Wednesday, December 1, 2010

A Couple of Interesting Blogs on Home Food Storage

Momzoo posted a blog about making tomato powder from her garden, complete with pictures.  Thanks, Momzoo.  It certainly was inspiring to see what one can accomplish with a dehydrator.

Another nice post on canning applesauce came from Michelle at my family prepared.  It was also beautifully illustrated.  I really like the hints and tips she provided.

Steve Dowdney, over at's blog has a nice post on making Christmas Pepper Jelly that sounds delicious.

I also found a really nice blog called Safely Gathered In on food storage which a section of recipes using food storage staples.  The recipes are focused on the kind of food storage where you stock what you eat and eat what you stock, and most of the of the recipes have pictures.

Another great blog with food storage recipes is My Year Living on Food Storage.  This blog regales the reader with one family's experiences with eating using food storage items, both the bulk staples and the store bought canned food pantry.  It's very interesting as we learn with this family about what actually works out well and what doesn't.  She also posts a list of books that have helped her find recipes to use the storage items.

The Everyday Gourmet Cooking with Long-term Food Storage
Emergency Food Storage & Survival Handbook: Everything You Need to Know to Keep Your Family Safe in a Crisis
It's in the Bag a New Approach to Food Storage
A Year's Supply In "Seven Days"
Independence Days: A Guide to Sustainable Food Storage & Preservation
Food Storage 101 Where do I begin? (Cookin' With Home Storage)
I Can't Believe It's Food Storage
Emergency Preparedness The Right Way
The Essential Food Storage Cookbook
Food Security for the Faint of Heart
Cooking with Food Storage Made Easy
How to Develop a Low-Cost Family Food-Storage System
Not Your Mother's Food Storage
Preserving Food without Freezing or Canning: Traditional Techniques Using Salt, Oil, Sugar, Alcohol, Vinegar, Drying, Cold Storage, and Lactic Fermentation
Pantry Cooking, Quick &Easy Food Storage Recipes - 2006 publication
Root Cellaring: Natural Cold Storage of Fruits & Vegetables

Anyway, you get the picture.  There are lots of cookbooks and guides to help you make choices that will fit your budget, and that your family will eat.

Preparedness and Planning

Another fantastic post from The Survivalist Blog Dot Net.  This is the best summing up of the first principles of preparedness I have seen.  I especially appreciate the point on having a team.  Anyone who imagines that being a lone survivor is a good thing needs to re-watch Castaway.  The dangers of being injured or hurt when alone, and the sheer horror of being lonely are well-illustrated in this film.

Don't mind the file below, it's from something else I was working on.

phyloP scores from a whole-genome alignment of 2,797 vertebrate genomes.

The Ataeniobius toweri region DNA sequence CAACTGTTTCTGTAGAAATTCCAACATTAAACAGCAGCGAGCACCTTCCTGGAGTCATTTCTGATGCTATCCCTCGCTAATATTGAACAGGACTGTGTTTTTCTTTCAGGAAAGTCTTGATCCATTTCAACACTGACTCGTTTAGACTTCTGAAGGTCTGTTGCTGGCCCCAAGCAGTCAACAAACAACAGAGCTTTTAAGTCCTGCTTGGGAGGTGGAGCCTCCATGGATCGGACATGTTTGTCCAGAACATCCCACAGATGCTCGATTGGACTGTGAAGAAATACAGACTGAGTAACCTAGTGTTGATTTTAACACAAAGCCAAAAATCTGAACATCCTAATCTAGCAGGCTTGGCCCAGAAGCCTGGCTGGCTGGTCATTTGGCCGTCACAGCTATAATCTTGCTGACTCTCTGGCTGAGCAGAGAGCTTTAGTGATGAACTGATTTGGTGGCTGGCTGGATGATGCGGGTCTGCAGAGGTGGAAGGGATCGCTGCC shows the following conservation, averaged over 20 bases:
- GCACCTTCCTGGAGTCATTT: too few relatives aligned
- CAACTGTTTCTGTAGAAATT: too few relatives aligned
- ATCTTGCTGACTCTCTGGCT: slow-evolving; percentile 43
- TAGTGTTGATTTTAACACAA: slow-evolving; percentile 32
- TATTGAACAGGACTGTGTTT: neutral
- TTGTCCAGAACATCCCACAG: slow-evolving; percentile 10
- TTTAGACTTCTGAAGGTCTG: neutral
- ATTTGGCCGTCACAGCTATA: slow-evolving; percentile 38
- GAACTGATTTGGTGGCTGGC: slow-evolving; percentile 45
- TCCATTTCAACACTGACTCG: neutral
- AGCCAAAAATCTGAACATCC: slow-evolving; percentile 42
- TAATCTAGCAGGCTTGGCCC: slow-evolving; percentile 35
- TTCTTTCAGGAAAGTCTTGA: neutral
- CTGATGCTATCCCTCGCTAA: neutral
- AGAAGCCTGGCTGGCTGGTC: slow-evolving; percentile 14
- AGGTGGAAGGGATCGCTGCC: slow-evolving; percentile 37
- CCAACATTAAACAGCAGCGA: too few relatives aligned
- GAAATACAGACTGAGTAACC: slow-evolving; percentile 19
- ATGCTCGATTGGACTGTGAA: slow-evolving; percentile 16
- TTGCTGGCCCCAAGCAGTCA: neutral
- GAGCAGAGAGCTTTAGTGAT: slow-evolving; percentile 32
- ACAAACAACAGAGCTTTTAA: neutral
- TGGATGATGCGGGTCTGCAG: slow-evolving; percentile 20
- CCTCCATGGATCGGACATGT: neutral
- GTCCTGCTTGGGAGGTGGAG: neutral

I also like the points on planning, point 2 being "with a paper and pen write out a detailed survival plan", and point 6, "know when to change strategies."   "The best laid schemes o' Mice an' Men,
Gang aft agley", quote Robbie Burns.

I'm going to be daring and add to point 2:

Whatever your long term goal is, set a series of mini-goals, and don't rush.  As a self-confessed lazy person, I want to do the job right the first time, so I don't have to do it again.  This means a little extra work in the short term because a detailed plan really is necessary.

Planning is especially important if you have non-preppers in the house.  Hubby has been known to give away some of my prepper supplies because "we have lots".  Well, duh, Skippy!  That's the point!  It takes planning to keep him from giving away the store.

More About Emergency Sanitation

Found a really good article on how to prepare for emergency sanitation over at Self-Reliance Central.  One of the suggestions is to have a bucket with a toilet seat, bags and kitty litter.  And if you already have a cat, it's no biggie to buy an extra bag every time you pick up some up.  Whoever uses the kitty litter, it is disposed of in the same fashion.

Of course, if you live out in the country, it might be prudent to locate a spot where you can dig a discreet outhouse disguised as a garden shed.  There are so many fake outhouses out there, no one will give it a second thought as long as you are stealthy about digging the hole and scattering the dirt around the garden.

For that matter, it occurs to me that until you actually need to use the hole for matters sanitary, it could very well serve as storage.  Just a nebulous thought.  The details I leave to your imagination.